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The Army researches the evolution and impact of transdisciplinary convergence

Until the 1990s, most science and technology disciplines were fairly distinct, with only occasional overlap or multi-disciplinary projects. That separation also was the norm in education – a chemical engineer had little in common with a mechanical engineer, nor either with a biologist, botanist, nano-technologist, etc.

For the past two decades, however, there has been an increasing emphasis on multi-disciplinary education, even as that gives way to new trans-disciplinary approaches that create a convergence of previously separate disciplines.

“Just having expertise in multiple disciplines is not really transdisciplinary,” Dr. James J. Valdes, scientific advisor for BioTech at the U.S. Army Research, Development and Engineering Command, told Defense Media Network. “I use the term to talk about using knowledge from one discipline to fundamentally alter how you look at another discipline – using principles derived from nature to do material science, for example.”

Valdes is one of the Army’s key researchers into the future evolution and impact of transdisciplinary convergence, initially Nanotech-Biotech-Infotech-Cognitive (NBIC) convergence, which he says has become a metaphor for the broader concept. A key element in his effort has been the creation of a transdisciplinary convergence roadmap for the Army and others within government, industry and academia.

“We’re working from a military perspective to develop a strategic science roadmap,” he explains. “In the past, we have pursued a threat-based assessment – what is the threat, what do we know about the threat. If you do that, you’re always chasing the threat.

“Our application of NBIC convergence is really to take a science view of strategic roadmapping – what science is available, where is the science going, how and where we can apply the science we get in ways that make sense.”

The first draft was completed in 2010, but because technology moves so quickly, he says the roadmap will never be completed, serving instead as an ever-changing guide to help researchers reach their goals. It already is being looked at beyond the original needs of RDECOM to the broader concerns of the Joint Science and Technology Office, the chem-bio defense R&D component of the Defense Threat Reduction Agency (DTRA).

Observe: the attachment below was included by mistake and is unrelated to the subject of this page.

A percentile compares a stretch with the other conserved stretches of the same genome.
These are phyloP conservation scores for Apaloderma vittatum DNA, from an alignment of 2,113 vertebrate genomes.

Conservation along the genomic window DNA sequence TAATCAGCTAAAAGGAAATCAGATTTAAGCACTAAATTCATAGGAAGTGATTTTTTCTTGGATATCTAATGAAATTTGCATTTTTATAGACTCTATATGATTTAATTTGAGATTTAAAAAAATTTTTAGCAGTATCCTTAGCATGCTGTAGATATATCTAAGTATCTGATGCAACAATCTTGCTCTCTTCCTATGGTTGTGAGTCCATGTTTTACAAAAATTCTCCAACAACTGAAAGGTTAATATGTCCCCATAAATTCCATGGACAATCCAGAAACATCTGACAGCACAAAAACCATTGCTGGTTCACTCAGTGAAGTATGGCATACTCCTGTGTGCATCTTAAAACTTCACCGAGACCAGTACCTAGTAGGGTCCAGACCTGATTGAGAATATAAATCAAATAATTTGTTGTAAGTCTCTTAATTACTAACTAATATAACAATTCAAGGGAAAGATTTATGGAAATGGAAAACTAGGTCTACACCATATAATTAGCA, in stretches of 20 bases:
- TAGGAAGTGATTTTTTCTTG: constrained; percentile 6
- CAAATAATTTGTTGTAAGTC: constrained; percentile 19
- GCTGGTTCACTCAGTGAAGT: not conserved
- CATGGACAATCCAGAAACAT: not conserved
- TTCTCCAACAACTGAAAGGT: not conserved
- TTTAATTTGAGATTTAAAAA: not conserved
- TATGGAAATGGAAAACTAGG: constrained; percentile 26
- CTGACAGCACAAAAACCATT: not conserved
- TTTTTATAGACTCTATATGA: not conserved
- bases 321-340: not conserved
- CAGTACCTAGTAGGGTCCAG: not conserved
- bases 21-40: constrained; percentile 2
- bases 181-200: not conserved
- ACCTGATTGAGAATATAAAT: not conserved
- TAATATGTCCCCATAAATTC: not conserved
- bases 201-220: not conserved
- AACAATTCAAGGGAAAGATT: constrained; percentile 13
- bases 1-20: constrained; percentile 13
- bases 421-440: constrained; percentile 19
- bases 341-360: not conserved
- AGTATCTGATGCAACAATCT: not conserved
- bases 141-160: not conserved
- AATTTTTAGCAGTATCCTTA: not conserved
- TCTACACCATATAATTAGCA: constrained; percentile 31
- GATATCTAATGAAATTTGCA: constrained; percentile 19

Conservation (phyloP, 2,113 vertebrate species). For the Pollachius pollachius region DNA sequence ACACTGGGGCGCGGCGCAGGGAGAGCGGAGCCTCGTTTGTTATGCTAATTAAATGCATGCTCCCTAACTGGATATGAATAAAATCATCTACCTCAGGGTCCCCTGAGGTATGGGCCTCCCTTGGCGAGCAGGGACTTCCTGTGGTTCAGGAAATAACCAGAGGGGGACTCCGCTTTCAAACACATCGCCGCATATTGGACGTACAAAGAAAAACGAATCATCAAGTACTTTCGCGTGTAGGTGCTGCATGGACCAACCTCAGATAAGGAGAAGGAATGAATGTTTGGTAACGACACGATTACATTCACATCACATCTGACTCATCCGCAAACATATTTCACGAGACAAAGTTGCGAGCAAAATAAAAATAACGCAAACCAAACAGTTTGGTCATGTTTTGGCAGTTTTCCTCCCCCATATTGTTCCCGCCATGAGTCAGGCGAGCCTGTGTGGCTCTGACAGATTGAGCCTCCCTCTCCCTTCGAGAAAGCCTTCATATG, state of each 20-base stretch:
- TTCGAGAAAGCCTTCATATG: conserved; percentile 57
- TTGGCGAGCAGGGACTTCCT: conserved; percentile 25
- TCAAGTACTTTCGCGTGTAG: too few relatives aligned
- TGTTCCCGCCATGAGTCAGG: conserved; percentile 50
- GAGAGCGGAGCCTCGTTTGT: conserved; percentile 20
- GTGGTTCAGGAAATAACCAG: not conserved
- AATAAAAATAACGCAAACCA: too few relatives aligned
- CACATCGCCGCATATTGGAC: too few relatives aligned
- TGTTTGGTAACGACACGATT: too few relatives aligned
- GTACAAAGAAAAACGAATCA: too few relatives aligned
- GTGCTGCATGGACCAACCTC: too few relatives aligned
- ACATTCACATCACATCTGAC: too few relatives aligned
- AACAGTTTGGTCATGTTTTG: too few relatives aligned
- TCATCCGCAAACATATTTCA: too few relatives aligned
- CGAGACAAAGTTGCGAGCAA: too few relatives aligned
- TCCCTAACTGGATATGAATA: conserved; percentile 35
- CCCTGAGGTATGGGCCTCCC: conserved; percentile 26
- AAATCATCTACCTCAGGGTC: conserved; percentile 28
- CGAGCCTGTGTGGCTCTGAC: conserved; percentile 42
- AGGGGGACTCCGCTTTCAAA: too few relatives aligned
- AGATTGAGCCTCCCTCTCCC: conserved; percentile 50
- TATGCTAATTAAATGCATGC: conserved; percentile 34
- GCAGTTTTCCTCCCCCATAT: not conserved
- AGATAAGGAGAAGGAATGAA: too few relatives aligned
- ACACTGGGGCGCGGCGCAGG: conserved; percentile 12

“We are now talking about, but have not yet been funded for, a roadmap for all JSTO,” Valdes says. “What we’ve done so far focused on physical sciences, not medical aspects, for example. So this would be a much broader, more encompassing roadmap to cover other applications.

“The desired end state is not just another mask for soldiers to wear or another detector; we want technology that will effectively negate chemical and biological agents. So we work with soldiers on what they do, how they do it and what they ideally need to accomplish that mission. Then we look at what science is needed to do those things, to develop the technology to achieve that desired end state. In some cases, the science exists; in others, it is new but visible over the horizon, while in others it does not exist and needs to be created from scratch.”

Valdes emphasizes the roadmap is not the same as previous efforts to predict future science, technology and threats, as was done in the Army’s 1992 STAR 21 (Strategic Technologies for the Army of the Twenty-First Century). In that study, basic and applied sciences were assessed and forecast as separate and discrete disciplines and the technologies of individual systems were not discussed with reference to the underlying sciences, he says.

An assessment of STAR 21 at the 15-year mark, in 2008, found about a quarter of the predictions were on target, some were overly optimistic, and others were too conservative, Valdes notes. But it was those things STAR 21 missed completely – the impact of the Internet and World Wide Web, the advent of international fiber optic links, the proliferation of personal computational devices, the spread of wireless technology and smartphones – that show the difficulty of predicting even 15 years ahead.

“Revolutions are difficult to predict; evolutionary changes are easier,” he says. “If you get people thinking realistically about the next 5 to 15 years, you’re more likely to be successful. Trying to go beyond that, people never get it right.”

Some roadmap expectations link back to the original concept of NBIC convergence – others, based on rapid, continuous advances and convergence in formerly separate technologies, may be beyond current understanding or prediction.

“There has been a convergence of infomatics and genomics in the past 10 years or so, for example, where now we are looking at whether we can build nano-scale structures from the ground up. Building artificial biological systems, you need to standardize the design and manufacture of the constructs that go into building various pathways. So you have a convergence of nano-science and metabolic engineering,” Valdes concludes.

“It is now becoming the norm to train students to be multi-disciplinary, so you have an engineering student who understands things like molecular biology. The whole idea of convergence is becoming the way business is done in science rather than a radical new idea, but predicting where convergences may happen is hard. It’s more often done in the rearview mirror, but you can create environments in which convergences are more likely to happen.”


J.R. Wilson has been a full-time freelance writer, focusing primarily on aerospace, defense and high...